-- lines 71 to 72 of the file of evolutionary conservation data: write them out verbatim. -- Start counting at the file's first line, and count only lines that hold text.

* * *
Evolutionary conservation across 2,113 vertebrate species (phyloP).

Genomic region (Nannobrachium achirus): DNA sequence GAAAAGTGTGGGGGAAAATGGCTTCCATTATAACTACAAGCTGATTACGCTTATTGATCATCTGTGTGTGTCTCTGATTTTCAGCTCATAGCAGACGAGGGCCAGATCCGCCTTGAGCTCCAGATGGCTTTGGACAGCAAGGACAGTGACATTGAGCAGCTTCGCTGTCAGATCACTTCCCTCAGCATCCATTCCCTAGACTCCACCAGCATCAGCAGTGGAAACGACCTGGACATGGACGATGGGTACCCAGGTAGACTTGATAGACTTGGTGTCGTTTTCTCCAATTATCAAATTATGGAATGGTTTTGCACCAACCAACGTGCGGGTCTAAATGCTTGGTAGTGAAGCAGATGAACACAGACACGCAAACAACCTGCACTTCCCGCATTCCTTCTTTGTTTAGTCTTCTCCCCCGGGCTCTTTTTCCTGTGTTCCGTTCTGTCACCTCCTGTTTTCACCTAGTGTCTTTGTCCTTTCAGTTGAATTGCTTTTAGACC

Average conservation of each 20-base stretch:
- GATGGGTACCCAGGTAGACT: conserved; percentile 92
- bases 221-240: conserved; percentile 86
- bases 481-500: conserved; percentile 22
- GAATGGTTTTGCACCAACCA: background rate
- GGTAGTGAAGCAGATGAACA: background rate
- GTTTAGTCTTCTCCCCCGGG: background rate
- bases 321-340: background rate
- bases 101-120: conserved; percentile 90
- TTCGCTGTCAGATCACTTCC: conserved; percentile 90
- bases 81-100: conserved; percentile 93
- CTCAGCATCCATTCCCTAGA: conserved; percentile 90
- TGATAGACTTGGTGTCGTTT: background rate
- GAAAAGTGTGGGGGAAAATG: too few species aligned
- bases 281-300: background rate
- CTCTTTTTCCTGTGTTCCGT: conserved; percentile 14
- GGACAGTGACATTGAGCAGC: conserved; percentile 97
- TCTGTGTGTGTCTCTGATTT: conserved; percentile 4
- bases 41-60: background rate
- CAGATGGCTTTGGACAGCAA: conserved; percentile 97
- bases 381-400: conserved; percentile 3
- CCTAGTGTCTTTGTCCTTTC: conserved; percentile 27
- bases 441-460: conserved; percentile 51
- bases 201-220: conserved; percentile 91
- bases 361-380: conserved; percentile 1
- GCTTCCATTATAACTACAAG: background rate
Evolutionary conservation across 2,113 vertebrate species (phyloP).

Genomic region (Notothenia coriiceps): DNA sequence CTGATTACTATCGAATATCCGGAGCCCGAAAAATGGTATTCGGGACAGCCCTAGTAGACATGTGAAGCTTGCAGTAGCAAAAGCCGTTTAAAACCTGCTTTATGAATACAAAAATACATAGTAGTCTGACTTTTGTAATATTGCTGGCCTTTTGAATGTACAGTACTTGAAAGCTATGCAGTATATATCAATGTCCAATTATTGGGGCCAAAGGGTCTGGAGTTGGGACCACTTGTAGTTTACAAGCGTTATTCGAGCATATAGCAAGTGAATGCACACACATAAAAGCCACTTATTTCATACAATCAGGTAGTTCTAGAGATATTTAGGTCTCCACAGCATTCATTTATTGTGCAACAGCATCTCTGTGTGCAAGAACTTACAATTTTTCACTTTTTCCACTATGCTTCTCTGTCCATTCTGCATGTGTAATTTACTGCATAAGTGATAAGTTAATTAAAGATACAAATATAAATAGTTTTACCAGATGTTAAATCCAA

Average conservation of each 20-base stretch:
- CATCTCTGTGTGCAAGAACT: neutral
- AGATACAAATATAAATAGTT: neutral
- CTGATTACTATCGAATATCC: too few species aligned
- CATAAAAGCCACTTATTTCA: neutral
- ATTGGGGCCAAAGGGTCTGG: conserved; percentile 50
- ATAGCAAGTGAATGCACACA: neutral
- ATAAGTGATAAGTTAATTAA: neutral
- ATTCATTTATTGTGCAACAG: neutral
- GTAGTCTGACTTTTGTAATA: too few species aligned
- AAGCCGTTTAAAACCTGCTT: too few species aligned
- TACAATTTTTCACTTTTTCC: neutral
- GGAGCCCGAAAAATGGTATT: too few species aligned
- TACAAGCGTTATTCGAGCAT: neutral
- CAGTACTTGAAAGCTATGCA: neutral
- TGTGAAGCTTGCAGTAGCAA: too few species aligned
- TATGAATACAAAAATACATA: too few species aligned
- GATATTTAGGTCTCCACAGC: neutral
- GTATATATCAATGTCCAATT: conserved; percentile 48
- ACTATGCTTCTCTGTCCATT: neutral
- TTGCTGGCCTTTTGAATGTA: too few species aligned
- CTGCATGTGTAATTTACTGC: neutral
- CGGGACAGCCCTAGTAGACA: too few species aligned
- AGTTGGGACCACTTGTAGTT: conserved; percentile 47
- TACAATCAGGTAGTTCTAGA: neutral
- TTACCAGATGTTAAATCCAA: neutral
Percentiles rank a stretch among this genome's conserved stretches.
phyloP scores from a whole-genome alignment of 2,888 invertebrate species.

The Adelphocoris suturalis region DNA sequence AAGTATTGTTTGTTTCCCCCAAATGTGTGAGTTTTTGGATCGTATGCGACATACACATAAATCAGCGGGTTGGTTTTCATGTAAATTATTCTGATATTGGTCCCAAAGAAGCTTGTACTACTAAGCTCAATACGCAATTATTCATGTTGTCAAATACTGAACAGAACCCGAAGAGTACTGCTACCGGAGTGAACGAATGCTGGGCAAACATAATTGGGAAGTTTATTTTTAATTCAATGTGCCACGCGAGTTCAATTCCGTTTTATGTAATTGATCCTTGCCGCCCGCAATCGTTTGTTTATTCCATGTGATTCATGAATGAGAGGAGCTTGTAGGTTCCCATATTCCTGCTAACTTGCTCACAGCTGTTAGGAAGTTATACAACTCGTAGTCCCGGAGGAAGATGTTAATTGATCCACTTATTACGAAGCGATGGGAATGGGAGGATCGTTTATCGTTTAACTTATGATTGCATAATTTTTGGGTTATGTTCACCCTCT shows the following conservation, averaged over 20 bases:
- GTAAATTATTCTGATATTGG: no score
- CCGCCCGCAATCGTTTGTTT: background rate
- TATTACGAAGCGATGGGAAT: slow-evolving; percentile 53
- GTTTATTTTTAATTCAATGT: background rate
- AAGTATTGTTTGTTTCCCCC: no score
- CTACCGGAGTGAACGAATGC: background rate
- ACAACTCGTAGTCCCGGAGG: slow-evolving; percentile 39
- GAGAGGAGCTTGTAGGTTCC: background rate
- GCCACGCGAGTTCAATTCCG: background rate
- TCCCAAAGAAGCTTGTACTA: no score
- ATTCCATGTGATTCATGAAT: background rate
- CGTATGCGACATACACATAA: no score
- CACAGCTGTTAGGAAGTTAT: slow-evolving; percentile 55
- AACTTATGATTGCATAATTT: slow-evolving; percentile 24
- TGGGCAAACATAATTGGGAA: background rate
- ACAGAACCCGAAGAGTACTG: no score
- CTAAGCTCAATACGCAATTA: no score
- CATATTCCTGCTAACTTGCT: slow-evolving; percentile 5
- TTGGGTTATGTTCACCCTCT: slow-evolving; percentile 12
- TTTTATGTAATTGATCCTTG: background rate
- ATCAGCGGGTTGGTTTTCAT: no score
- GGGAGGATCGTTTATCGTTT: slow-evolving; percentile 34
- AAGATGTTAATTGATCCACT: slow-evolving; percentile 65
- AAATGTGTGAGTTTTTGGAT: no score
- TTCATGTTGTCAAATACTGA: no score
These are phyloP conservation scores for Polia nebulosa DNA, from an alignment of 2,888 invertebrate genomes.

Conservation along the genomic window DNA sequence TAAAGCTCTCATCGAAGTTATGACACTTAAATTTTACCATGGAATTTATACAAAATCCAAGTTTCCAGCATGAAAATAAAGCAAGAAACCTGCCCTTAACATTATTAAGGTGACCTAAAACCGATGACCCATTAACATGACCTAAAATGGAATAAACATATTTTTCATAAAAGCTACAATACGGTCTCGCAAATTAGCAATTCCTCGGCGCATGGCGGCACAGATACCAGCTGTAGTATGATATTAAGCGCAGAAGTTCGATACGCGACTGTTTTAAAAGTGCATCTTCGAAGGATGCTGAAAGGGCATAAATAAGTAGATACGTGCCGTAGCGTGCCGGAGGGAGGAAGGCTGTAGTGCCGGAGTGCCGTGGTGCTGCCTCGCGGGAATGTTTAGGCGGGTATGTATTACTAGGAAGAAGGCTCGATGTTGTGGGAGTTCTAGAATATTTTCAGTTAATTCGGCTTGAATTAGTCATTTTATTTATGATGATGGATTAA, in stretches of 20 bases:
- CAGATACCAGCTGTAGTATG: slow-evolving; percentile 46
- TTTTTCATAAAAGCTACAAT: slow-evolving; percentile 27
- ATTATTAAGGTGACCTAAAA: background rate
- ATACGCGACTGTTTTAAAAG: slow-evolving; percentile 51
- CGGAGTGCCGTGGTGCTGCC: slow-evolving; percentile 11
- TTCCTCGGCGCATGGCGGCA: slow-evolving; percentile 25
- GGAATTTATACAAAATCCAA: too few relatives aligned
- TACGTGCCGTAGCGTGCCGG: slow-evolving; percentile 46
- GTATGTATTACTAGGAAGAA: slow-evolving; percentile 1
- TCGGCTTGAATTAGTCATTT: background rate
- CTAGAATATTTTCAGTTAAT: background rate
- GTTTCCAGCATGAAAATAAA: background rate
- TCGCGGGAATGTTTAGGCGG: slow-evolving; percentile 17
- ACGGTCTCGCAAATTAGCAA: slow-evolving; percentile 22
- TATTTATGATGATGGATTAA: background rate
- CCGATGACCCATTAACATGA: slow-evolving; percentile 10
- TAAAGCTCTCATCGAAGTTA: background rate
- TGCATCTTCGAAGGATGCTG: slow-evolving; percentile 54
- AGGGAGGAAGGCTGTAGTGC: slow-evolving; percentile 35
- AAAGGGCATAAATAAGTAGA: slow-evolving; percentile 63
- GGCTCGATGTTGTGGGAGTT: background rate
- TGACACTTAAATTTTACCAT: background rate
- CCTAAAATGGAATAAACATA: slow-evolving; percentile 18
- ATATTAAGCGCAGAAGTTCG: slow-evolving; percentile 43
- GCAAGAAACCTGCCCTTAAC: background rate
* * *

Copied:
- CGTATGCGACATACACATAA: no score
- CACAGCTGTTAGGAAGTTAT: slow-evolving; percentile 55